House subcommittee approves bill to improve vetting of new public records exemptions

A House subcommittee approved a bill on Wednesday that would change the way legislation to create new exemptions to the public records law are vetted.

The bill, HB86 by state Rep. Jason Zachary, R-Knoxville, will require House bills that create an exception to the Tennessee Public Records Act to be referred to the House Government Operations Committee for a positive, negative or neutral recommendation.

State Rep. Jason Zachary, co-chair of the Open Records Ad Hoc Committee, said in December the task of going through 563 exemptions was too large to get done in five months.

Zachary explained any such bill would then go back to the standing committee that is hearing the bill and continue its regular course. Zachary also said the government operations committee would consider whether the exemption should have a sunset provision on it, although HB86 does not mention sunset provisions specifically.

“This is a result of the Ad Hoc Committee that met this summer regarding open records,” Zachary told the House Public Service and Employees subcommittee. “We took on what actually ended up being an exhaustive process to evaluate the 593 exemptions in the code. As we got into that process, we realized what a heavy lift that was going to be.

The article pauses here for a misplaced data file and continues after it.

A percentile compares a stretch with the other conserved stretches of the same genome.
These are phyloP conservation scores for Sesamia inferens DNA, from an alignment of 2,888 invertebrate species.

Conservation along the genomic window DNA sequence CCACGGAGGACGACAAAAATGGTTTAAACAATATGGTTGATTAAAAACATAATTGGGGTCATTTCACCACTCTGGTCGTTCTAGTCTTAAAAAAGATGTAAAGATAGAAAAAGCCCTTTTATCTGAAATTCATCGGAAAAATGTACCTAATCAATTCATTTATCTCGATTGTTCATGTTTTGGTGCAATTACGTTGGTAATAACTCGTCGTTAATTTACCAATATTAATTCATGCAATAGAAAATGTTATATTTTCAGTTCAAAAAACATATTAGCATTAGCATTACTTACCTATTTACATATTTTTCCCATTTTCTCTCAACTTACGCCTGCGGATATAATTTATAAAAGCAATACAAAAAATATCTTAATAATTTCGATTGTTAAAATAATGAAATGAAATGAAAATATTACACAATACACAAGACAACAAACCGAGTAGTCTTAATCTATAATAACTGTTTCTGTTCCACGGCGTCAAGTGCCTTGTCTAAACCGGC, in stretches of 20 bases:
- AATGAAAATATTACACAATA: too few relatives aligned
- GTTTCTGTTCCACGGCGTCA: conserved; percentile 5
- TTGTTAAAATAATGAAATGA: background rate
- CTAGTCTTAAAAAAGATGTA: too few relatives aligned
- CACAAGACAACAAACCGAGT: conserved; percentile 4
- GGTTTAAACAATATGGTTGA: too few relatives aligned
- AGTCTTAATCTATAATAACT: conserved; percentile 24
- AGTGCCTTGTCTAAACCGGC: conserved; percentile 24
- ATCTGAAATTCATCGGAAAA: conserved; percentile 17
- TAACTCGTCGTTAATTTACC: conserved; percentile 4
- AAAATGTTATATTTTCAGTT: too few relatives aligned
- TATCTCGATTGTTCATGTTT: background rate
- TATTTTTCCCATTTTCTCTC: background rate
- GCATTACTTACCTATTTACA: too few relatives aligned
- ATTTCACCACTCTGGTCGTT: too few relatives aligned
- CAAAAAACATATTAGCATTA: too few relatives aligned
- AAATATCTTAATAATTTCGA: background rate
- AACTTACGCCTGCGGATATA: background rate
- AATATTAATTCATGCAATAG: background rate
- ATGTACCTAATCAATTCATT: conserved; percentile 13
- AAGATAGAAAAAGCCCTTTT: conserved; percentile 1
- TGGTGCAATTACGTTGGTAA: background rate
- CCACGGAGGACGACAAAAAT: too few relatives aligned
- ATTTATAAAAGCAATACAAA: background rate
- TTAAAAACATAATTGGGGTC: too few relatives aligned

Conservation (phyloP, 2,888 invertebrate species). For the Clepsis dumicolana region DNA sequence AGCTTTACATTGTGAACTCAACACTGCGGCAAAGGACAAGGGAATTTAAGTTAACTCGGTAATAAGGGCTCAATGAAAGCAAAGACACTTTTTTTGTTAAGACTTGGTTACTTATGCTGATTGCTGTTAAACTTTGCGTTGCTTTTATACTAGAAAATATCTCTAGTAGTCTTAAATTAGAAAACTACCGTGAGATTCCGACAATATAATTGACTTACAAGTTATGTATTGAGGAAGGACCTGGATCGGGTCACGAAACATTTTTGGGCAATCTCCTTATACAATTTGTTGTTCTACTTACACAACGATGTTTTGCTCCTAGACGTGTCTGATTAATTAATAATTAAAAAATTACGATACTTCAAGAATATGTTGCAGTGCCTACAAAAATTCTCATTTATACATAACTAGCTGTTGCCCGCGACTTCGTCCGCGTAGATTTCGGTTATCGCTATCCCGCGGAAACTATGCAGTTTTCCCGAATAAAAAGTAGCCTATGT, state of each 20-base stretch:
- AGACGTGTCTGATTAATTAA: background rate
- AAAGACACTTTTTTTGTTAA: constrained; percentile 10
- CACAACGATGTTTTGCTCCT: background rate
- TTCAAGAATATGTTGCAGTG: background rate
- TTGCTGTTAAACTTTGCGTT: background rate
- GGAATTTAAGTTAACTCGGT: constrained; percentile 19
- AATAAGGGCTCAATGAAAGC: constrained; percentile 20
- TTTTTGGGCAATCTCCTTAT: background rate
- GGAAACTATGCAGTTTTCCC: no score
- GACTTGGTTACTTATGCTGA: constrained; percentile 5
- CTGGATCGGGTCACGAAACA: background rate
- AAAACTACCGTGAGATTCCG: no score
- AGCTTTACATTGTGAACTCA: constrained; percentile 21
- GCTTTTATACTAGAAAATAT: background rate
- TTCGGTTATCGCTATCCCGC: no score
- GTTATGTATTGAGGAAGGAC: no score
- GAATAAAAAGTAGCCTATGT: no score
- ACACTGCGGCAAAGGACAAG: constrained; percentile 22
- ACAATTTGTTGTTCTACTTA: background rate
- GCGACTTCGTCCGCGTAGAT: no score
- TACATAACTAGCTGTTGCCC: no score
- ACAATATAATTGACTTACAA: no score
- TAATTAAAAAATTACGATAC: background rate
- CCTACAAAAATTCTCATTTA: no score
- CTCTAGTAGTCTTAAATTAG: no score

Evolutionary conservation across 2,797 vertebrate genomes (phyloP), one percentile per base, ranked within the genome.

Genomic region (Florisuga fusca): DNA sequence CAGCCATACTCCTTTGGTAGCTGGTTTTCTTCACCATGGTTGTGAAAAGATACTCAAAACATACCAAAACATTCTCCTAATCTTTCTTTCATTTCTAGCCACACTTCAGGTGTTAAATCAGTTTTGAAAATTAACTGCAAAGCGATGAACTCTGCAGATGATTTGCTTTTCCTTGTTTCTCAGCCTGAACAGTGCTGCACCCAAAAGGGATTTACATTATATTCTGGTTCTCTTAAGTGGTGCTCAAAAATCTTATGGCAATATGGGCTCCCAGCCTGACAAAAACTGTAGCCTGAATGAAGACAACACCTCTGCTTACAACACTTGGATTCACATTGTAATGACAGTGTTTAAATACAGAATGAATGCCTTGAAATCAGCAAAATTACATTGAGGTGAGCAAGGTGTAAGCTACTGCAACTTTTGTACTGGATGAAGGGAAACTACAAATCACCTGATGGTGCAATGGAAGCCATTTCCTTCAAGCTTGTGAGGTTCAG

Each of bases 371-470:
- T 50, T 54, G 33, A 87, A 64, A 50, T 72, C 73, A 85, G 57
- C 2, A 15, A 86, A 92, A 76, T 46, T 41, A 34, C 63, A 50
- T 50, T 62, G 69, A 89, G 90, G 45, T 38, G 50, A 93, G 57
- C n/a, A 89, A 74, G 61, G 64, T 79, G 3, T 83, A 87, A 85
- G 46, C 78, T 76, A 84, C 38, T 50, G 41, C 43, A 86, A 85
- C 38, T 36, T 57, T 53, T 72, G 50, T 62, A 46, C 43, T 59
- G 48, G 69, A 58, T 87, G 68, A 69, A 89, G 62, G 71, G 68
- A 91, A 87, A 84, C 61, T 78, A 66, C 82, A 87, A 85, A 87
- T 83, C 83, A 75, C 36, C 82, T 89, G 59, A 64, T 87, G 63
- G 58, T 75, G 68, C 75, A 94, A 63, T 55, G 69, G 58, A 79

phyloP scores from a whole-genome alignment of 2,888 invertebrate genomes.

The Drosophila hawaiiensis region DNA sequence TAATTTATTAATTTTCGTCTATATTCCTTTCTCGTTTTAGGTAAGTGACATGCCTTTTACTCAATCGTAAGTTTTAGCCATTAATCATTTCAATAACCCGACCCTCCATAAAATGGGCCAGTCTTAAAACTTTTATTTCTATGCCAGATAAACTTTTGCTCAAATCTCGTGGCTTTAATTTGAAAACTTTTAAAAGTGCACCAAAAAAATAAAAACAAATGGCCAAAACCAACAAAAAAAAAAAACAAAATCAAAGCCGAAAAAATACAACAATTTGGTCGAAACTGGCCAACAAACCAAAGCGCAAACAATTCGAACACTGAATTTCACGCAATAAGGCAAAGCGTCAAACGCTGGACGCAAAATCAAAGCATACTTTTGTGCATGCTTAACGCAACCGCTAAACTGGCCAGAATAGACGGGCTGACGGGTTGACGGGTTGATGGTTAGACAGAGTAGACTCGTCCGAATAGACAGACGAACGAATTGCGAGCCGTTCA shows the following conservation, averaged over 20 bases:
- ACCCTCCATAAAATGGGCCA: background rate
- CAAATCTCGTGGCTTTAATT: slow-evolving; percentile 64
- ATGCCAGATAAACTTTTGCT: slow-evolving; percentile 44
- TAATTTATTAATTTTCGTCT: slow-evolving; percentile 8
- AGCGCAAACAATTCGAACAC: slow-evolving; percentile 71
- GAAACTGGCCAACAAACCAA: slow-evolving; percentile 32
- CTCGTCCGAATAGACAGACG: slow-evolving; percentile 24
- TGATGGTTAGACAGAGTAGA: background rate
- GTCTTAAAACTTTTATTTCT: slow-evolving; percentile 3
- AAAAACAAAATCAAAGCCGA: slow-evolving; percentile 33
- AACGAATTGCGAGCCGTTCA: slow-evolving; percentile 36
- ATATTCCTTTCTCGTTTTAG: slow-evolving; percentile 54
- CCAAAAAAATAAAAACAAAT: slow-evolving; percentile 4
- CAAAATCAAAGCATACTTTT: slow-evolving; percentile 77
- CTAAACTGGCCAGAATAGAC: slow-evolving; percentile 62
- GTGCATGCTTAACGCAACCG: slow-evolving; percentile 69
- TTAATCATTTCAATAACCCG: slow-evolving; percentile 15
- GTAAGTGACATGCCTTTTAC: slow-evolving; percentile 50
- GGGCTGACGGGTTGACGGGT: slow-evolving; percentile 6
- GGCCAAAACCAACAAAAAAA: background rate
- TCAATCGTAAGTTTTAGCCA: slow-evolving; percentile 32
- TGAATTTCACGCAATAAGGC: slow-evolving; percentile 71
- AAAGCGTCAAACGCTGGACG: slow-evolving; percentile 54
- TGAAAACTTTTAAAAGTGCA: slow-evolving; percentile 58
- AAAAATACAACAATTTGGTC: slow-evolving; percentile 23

“The easiest step to take from that committee was how to address the exemptions and exceptions moving forward and that’s what this legislation does,” Zachary said. “We still in conversation about how to deal with the existing 593 exemption and there will probably be an additional ad hoc committee on that this summer.”

Rep. Bob Ramsey, R-Maryville, and chair of subcommittee, also sat on the open government ad hoc committee with Zachary.

“This was one of the big issues,” Ramsey said. “People who were very involved in transparency were concerned that we have so many caption bills up here and it’s deep in the process of passing a bill with compromises before we ever fully understand what the bill does.”

“So the media and people that are interested in transparency often do not have the attention on a bill which may end up doing something unforseen.”

The new process, if approved, would not start until July 1, after the current legislative session is ended.

HB86 next goes to the State Committee at 10:30 a.m. Tuesday.




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  1. Pingback: 2019 Legislative Report: New exemptions to Public Records Act, and bills that failed or were delayed - Tennessee Coalition for Open Government

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